During my years of reparative (ex-gay) therapy, I remember being told that my same-sex attractions were a result of my emotional dysfunction. Later, in my faith-based men’s “healing” groups, I was told that my attractions were a result of my sin nature. I quickly developed the belief that my feelings were wrong, and that my experience of myself and the world was invalid. In short, I couldn’t trust myself to discover any kind of truth on my own. It’s this lie — that our experience has no place in informing our faith — that makes so many LGBTQ people unable to embrace their sexuality.

Fundamentalist and conservative churches rigidly adhere to the belief that scripture — and only scripture — is the foundation for understanding our faith. That approach is not only flawed, it diverges from many historical approaches to faith. And it stunts our capacity to grow spiritually.

Richard Rohr writes about how our foundation for faith is built not upon scripture alone, but upon three pillars: scripture, tradition, and experience. He describes this as the tricycle of transformation. Like a tricycle, there are two small wheels in back and one large wheel in front — which is to say, one of the three “wheels” is typically the one that is the primary driver in our faith journey. Evangelical churches approach faith more like a unicycle; they say that we must trust the Bible and nothing else. Catholic and mainline churches have relied heavily on the wheel of tradition; they say that we must trust the rituals and customs handed down by church authorities. But what about the wheel of experience? Does it have any place in informing our beliefs?

“The other two wheels, Scripture and Tradition, can be seen as sources of outer authority, while your personal experience is your inner authority,” Rohr writes. “Christianity in most of its history has largely relied upon outer authority. But we must now be honest about the third wheel of inner experience, which of course was at work all the time but was not given credence. In fact, we were told not to trust it!”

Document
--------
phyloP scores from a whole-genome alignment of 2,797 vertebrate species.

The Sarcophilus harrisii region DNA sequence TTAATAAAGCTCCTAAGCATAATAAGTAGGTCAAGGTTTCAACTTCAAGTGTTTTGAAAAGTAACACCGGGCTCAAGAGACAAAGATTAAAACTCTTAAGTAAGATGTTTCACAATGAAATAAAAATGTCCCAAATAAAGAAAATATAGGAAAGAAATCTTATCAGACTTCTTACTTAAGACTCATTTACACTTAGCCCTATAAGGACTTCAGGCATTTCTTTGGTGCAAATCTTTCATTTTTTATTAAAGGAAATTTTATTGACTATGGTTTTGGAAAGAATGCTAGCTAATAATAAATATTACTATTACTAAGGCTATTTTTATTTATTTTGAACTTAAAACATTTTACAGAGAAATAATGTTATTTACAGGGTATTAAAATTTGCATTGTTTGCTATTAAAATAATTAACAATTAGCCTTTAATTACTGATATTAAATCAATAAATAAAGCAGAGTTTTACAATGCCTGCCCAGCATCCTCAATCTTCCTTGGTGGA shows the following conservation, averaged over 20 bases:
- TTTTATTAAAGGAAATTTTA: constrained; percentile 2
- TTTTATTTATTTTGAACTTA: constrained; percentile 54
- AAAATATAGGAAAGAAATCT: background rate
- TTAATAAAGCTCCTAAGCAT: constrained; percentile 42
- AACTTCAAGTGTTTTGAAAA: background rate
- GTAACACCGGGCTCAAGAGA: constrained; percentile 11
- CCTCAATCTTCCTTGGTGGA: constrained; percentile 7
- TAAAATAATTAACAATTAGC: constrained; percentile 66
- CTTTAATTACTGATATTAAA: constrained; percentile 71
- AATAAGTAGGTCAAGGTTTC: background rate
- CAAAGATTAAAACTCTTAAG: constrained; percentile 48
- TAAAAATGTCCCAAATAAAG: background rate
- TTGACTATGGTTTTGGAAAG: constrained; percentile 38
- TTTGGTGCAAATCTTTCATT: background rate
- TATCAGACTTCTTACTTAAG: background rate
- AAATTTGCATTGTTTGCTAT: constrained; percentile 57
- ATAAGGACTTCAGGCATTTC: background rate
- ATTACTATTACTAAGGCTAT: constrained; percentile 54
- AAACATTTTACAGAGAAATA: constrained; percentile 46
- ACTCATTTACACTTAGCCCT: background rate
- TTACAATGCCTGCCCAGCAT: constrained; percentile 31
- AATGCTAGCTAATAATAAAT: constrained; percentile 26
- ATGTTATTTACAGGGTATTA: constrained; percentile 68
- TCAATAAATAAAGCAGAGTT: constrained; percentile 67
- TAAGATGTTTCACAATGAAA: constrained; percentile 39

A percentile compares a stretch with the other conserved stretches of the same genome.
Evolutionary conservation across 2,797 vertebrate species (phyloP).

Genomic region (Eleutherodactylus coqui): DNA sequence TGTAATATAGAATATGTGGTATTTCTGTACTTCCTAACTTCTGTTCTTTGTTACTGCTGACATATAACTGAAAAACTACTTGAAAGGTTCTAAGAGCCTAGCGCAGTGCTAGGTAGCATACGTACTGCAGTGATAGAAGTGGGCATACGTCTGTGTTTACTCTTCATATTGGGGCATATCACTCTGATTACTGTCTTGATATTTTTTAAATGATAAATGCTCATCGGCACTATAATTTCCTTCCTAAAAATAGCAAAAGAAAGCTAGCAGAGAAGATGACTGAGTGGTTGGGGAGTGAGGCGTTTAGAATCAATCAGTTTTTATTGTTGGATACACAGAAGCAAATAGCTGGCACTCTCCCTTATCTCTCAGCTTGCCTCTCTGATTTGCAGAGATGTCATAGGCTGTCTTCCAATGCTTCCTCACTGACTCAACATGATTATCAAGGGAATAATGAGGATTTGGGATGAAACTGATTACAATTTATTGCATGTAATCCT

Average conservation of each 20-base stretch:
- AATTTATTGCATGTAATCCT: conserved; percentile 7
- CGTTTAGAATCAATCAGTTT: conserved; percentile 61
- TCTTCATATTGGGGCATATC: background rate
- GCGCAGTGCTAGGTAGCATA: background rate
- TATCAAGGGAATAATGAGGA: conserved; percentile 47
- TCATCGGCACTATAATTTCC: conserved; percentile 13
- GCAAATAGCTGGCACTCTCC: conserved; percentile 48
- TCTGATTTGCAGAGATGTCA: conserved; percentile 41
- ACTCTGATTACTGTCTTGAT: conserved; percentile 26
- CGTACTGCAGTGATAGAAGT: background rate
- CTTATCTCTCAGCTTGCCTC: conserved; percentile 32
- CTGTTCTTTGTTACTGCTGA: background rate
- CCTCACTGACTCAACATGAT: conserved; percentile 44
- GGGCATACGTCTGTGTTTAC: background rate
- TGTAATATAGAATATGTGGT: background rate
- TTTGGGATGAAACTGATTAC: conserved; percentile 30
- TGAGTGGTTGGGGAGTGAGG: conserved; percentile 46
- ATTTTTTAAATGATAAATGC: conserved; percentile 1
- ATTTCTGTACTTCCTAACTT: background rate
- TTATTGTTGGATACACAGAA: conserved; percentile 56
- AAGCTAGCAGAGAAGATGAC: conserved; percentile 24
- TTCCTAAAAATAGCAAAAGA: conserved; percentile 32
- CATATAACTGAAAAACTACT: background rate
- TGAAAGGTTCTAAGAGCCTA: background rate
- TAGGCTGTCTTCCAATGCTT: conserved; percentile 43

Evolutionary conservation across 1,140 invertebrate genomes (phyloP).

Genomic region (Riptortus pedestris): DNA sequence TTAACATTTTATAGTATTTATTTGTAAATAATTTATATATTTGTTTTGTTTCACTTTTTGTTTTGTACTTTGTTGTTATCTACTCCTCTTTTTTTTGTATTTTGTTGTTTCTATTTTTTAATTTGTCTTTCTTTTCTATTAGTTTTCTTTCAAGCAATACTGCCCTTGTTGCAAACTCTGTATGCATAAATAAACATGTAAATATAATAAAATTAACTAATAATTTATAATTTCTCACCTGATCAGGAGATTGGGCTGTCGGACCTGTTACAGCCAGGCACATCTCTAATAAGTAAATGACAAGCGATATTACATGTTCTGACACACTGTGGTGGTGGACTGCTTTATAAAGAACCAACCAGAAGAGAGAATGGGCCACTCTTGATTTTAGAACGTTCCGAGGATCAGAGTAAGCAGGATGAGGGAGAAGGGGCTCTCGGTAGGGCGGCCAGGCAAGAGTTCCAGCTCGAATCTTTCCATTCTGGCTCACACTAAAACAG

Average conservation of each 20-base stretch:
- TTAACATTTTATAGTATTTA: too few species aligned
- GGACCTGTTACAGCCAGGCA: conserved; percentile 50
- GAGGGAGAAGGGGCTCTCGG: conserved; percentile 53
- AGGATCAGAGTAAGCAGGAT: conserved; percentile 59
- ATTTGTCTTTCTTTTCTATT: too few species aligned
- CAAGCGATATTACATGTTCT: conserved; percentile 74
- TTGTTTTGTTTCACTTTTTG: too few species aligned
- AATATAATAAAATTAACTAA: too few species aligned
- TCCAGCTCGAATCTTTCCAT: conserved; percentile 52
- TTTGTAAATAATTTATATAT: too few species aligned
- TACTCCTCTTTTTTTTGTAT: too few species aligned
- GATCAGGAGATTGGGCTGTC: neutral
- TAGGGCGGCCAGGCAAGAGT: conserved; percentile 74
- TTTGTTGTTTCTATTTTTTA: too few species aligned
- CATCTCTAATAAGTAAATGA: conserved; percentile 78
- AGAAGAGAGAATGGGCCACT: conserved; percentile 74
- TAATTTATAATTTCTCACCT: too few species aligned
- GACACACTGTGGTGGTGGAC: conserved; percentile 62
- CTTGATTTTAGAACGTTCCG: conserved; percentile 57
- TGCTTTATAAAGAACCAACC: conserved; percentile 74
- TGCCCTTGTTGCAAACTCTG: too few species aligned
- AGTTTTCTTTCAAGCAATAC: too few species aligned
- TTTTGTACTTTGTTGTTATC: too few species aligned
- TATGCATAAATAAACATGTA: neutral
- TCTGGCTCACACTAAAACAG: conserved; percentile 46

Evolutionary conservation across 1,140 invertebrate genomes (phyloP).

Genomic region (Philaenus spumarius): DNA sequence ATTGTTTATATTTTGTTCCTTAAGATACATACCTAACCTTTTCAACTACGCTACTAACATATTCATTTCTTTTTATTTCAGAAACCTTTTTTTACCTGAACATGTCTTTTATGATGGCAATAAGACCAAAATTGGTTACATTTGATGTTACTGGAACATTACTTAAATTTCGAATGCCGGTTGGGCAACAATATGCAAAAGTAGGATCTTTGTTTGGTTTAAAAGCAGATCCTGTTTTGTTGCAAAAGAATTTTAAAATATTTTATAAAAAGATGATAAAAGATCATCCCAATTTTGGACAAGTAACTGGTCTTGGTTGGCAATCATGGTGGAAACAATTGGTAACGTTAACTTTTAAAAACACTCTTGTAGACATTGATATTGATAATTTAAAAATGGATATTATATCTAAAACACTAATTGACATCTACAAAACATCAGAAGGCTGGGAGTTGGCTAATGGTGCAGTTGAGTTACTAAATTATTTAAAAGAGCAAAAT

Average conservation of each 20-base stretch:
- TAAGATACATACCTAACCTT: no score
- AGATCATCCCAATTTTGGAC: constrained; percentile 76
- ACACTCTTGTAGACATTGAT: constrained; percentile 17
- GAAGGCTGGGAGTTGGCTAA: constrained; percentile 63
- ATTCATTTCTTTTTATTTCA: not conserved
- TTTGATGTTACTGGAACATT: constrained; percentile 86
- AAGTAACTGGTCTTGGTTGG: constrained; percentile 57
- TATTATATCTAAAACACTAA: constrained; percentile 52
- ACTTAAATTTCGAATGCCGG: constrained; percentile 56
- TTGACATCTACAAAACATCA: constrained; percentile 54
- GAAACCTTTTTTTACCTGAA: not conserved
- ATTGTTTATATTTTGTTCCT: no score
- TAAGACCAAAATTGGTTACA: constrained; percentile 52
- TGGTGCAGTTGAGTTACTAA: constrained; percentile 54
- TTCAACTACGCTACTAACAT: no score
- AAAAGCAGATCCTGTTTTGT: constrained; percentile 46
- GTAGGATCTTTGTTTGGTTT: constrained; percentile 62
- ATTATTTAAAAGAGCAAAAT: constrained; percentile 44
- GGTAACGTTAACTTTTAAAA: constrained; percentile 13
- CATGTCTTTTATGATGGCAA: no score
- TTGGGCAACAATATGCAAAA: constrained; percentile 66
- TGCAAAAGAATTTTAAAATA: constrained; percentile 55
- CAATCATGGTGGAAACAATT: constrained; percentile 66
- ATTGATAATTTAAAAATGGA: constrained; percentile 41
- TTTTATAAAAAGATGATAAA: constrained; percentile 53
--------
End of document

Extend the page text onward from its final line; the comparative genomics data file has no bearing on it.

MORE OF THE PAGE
The wheel of experience is dangerous to church authorities because the message can’t be controlled or easily interpreted. We all share the same scripture, and our traditions have been handed down to us. But our experiences vary wildly. They are deeply personal, and often inexplicable, which makes it difficult for the church to neatly tie experiences into an easily digestible narrative of our faith. And so it’s much easier for the church to ignore any experience that seems to challenge the two other wheels of scripture or tradition.

While the failure to honor our experience is true for all Christians, those living on the margins of mainstream Christianity are the most likely to receive the message to distrust their experiences. The poor are poor because they aren’t working hard enough; their poverty and hunger aren’t valid experiences. Racial minorities are only targeted because they refuse to assimilate; the discrimination they proclaim isn’t a valid experience. And, of course, LGBTQ people are sinful because they reject what the church alleges to be their true nature; their feelings aren’t valid.

Those of us who purport to put the wheel of scripture or tradition at the front of the tricycle do so only because we have first been shaped by an experience that tells us to do so.

If we’re honest, though, all of us are driven by the wheel of experience. We are shaped more than anything by the people who raise us and the culture that teaches us what is right and what is wrong. We know no other way to live. Those of us who purport to put the wheel of scripture or tradition at the front of the tricycle do so only because we have first been shaped by an experience that tells us to do so.

LGBTQ Christians must reclaim experience as a valid authority for shaping their views on faith and sexuality. If we don’t, we will always live at the mercy of those who shape the narratives on scripture and tradition. Our experiences — our pain, our love, our longings — are all valid. They all come from a place of truth.

After about a decade spent in men’s “healing” groups, I remember one night when I looked about the room and thought, “Look at us! We are all miserable human beings.” All of us were trying so hard to obey what we believed scripture said about our attractions that all of our energy was focused inward. We were white-knuckling our way through life and had nothing to give outwardly. There was no joy in our effort. There was no fruit of the Spirit in what we were doing.

This moment transformed me in ways that years of studying scripture could not. My experience told me that what we were doing was not life-giving. It spoke to me as clearly as law etched into a stone tablet. I’m so glad that, at that moment, I had ears to hear.

If we believe the Spirit resides in us, then we cannot deny the inner voice of experience. It has things to tell us, if only we will trust it.

David Khalaf is a fiction writer living in Portland. He and his husband, Constantino, are the authors of Modern Kinship: A Queer Guide to Christian Marriage, now available

Photo by Aslak Raanes, used with permission through Flickr Creative Commons.

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